Thinking Anglicans

Marriage Bill: Committee stage starts today in the Lords

Updated Monday evening

There is a revised Marshalled List of amendments.

David Pocklington has written another very helpful article at Law & Religion UK entitled Same-Sex Marriage Bill – further legal issues. He comments:

… With the exception of the amendments relating to holding a referendum on the Act, (which would take place after the Act had gained Royal Assent, but before its other provisions come into force), the majority concern the clarification of issues specific to groups who are likely to be impacted by its provisions: followers of Judaism, [clause 5, amendment 21]; or Sikhism [clause 5, amendment 22]; or by challenges to their actions in relation to these and various equality provisions; publicly held appointments, [clause, amendment 5]; registrars, [clause 2, amendment 15 to 18]; teaching, [clause 7, amendment 23].

A number of amendments refer to “exercising a function that is a function of a public nature for the purposes of the Human Rights Act 1998”, one of the “grey areas” of particular interest to the Church of England which was discussed at length in the ‘Prayer to Annul’ debate on 15 December 2011 and is reported here. Other proposals seek to identify and protect the concept of “traditional marriage”, [clause 1, amendment 7], or “matrimonial marriage”, [clause 12, amendment 46].

In addition, potential new provisions include requirements for the Secretary of State to: create a statutory list of religious bodies owning or controlling premises that they do not wish to be eligible to undertake an opt-in activity, [clause 1, amendment 6]; and review the operation and effects of the Act to be reviewed, two years and five years after it is passed, [clause 15, amendment 47]…

The earlier article linked in the above extract, Same-Sex Marriage Bill – some legal issues, was included in our previous roundup.

Other comments, from different perspectives, can be found here (Colin Coward) and over here (Peter Ould).

Update

The Archbishop of York spoke in this debate, and has published his text here.
There is a news report in the Telegraph Archbishop of York: would the church rather bless sheep and trees than gay couples?

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Laurence
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Laurence

David Pocklington’s account makes clear how nasty is the opposition from (mainly) religious bodies. Also, how groups who came to Britain, in search of civil and religious freedoms, now wish to deny this to indigenous British natives, and gay Christians, Sikhs, Jews and Humanists. And completely ignoring Wales and its own culture – as if it were merely an appendage of England. Knowing as I do, of the problems within the Sikh community in Britain, of the great difficulties experienced by women and families – especially women who need to divorce; and young women who need to pursue their own… Read more »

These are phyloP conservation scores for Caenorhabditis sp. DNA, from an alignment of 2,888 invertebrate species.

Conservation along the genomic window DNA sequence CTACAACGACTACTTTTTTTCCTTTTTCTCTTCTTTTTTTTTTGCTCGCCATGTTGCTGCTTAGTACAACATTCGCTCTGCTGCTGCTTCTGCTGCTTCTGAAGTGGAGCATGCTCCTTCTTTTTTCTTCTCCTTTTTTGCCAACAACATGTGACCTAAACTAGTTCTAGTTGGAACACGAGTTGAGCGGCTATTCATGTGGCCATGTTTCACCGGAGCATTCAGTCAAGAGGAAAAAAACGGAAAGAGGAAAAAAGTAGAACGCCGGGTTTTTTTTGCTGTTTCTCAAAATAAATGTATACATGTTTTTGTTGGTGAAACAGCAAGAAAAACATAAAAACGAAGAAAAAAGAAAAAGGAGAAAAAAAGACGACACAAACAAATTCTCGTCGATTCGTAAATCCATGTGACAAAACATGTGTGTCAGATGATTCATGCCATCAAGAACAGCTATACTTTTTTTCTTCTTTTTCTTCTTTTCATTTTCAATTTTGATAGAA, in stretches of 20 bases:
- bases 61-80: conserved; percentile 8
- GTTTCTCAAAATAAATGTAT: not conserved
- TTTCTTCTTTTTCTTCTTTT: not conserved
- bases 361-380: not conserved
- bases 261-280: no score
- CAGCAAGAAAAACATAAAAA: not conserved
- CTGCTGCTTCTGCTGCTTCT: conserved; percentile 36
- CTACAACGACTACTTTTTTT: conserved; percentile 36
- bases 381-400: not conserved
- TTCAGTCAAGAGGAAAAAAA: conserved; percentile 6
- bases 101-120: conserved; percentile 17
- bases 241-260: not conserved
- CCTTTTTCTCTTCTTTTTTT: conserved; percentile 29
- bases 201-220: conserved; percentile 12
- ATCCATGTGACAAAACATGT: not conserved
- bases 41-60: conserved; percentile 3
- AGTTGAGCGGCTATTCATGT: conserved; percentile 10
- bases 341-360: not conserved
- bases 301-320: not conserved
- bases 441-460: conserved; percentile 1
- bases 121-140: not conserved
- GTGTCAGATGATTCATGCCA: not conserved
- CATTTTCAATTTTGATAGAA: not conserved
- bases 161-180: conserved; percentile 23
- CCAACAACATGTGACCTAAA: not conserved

Interested Observer
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Interested Observer

“Also, how groups who came to Britain, in search of civil and religious freedoms, now wish to deny this to indigenous British natives” Leaving aside the blood and soil dangers of the word “indigenous”, the answer to your question is “they don’t”. Just as the opposition to same-sex marriage comes from noisy, unrepresentative elements within Christianity, the same applies, pretty much, to every other faith group. Polls taken amongst “Muslims” tend to use a definition for “Muslim” that almost guarantees that it will only get the more conservative elements, and the same goes for other faith groups. Muslims in the… Read more »

Interested Observer
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Interested Observer

The Archbishop of York is being disingenuous, at best. He says that “By contrast, the legislation to create Civil Partnerships was clearly a proper exercise”. But the bishops fought tooth and nail to oppose Civil Partnership, voting for wrecking amendments and speaking in the most hair-raising terms of the consequences were civil partnerships to happen. Now, they want us to believe that they supported them all along. That doesn’t seem completely honest.